The Sisters in Conversation event took place in January 2012 at the Women’s Resource Centre, in the Barbican. It attracted 24 amazing African and Caribbean community leaders, activists and change agents, plus a hosting team of six women, drawn from all over London.
It was one of the activities delivered as part of Ubele project - a prototype for The Ubele Initiative.
One participant wrote on her Facebook page:
“It was a fabulous day and I even changed my plans to stay until the end! I met a potter, writer, singer, entrepreneurs, business advisor, film-maker, photographer, graphic recording artist, administrators, consultants, an academic and university graduate….. and we feasted on fruit, ‘Cummin Up’ lunch & ‘Black River’ chocolates!”
It is interesting what our community can actually make happen in less than a month (and with no obvious financial resources!).
This dialogue event was conceptualized, planned and organised as a result of an email that I sent out and the myriad of responses I received, following the fatal stabbing of 18 year old Seydou Diarrassouba on Oxford Street, during the Boxing Day sales,(for which a 20 year old man appeared in court).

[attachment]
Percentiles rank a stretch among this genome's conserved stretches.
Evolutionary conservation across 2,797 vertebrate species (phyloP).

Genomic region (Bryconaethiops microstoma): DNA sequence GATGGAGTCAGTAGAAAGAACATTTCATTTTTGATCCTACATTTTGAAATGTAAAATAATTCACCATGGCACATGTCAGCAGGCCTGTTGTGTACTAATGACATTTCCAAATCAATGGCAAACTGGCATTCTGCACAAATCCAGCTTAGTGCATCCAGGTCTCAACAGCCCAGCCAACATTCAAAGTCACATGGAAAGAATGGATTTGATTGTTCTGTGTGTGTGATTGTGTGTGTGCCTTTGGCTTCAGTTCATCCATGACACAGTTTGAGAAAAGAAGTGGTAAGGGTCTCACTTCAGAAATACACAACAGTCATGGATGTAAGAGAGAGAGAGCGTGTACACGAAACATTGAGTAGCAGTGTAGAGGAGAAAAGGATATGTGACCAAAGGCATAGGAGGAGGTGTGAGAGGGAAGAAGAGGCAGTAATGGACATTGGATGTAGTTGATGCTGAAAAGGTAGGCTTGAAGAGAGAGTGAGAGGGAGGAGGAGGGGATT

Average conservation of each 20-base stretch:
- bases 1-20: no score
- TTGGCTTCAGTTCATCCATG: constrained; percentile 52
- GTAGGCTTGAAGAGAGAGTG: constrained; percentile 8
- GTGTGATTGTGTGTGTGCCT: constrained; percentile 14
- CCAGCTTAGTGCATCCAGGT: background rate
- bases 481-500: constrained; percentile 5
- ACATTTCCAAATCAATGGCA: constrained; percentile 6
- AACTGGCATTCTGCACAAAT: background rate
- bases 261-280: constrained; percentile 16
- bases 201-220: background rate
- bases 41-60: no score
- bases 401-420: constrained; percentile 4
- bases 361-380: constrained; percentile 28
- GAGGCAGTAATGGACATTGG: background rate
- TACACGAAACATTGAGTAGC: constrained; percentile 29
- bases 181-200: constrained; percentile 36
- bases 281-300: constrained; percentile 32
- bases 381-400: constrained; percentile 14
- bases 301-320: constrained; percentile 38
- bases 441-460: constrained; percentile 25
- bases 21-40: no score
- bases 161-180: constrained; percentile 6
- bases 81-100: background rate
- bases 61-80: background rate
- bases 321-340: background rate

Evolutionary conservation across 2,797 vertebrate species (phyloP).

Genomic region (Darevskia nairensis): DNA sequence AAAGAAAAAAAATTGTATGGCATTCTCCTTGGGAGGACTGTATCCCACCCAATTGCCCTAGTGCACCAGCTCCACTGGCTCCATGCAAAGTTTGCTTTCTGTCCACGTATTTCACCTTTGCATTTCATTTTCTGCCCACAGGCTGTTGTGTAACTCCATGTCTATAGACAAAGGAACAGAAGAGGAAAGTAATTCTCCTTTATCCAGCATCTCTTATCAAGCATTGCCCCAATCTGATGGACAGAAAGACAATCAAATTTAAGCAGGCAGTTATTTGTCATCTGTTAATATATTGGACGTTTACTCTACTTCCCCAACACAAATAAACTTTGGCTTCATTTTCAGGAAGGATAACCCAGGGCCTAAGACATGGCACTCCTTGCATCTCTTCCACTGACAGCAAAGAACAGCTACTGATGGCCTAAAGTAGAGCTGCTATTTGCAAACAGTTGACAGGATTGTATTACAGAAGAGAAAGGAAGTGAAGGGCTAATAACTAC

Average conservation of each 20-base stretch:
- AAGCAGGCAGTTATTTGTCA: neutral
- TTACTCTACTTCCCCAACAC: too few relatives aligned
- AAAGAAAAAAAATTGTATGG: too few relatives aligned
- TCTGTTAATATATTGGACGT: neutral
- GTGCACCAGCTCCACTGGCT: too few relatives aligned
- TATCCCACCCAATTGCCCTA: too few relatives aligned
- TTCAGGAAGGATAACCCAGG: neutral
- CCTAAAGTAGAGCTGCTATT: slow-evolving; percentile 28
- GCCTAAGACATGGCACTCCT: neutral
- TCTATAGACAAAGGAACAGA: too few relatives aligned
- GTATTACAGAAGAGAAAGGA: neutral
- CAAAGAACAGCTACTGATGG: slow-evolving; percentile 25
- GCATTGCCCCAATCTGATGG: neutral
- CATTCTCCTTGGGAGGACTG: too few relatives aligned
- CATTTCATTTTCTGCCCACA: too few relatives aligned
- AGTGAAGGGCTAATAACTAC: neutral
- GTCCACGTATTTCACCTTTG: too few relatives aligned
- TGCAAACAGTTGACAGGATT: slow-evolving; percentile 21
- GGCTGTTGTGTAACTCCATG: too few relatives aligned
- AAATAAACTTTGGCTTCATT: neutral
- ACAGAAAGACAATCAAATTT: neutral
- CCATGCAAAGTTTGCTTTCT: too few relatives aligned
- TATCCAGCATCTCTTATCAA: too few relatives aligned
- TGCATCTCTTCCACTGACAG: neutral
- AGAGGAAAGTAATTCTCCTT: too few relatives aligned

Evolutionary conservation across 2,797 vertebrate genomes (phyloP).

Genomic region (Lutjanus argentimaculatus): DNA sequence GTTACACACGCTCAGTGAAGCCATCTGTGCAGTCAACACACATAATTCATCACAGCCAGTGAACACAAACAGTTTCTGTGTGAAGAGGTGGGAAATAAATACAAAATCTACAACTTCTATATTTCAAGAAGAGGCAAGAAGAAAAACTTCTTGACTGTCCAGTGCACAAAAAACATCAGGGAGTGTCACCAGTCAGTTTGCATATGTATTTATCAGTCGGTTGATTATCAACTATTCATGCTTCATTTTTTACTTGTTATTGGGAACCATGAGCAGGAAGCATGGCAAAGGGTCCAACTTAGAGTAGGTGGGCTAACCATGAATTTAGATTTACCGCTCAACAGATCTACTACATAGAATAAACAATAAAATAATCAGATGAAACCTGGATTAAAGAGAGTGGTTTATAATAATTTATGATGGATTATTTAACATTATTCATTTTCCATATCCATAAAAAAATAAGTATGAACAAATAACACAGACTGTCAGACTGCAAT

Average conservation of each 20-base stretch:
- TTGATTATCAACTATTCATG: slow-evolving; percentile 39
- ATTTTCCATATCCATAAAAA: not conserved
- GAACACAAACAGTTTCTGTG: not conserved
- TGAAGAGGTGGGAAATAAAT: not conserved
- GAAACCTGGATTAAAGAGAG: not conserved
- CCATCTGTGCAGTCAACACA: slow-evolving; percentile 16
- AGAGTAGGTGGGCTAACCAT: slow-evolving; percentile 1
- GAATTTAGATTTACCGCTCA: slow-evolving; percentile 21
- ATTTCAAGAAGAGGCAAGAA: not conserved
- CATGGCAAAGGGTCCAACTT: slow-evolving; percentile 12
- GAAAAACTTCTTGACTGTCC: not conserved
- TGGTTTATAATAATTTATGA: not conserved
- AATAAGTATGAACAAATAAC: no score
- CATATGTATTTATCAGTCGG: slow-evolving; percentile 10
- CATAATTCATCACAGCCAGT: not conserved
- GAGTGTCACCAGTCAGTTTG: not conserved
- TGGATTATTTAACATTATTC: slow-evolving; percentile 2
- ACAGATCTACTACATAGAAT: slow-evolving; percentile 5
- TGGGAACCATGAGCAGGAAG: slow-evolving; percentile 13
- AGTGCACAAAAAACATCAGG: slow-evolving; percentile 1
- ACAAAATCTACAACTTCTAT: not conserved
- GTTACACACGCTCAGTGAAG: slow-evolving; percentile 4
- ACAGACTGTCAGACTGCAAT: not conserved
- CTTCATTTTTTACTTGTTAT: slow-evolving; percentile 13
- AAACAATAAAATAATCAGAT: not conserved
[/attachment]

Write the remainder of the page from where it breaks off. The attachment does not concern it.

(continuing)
Over 40 women expressed interest (but we had to limit numbers due to the available space). The women who attended were drawn from diverse sectors – public, voluntary, private and self employed – several were volunteering for the development of their community, in addition to their ‘day jobs’!
The programme provided a space for women to share their individual and collective ideas, insights, aspirations and collective wisdom emerged. Given the quality of engagement and wide ranging conversation, we did not complete the programme as designed (so it seems that we need to create more space for further conversation!)
In addition to stretching, intelligent and humorous conversations, a high level of emotion was expressed about the personal and professional toll that community activism can often bring – burn out and frustration at lack of progress was expressed on several occasions. Nonetheless women expressed determination to keep going with community development ideas and initiatives despite such experiences.
There is no doubt that the sisterhood created, in addition to the collective social capital gathered in such a small space, were one of my most enduring recollections of the day.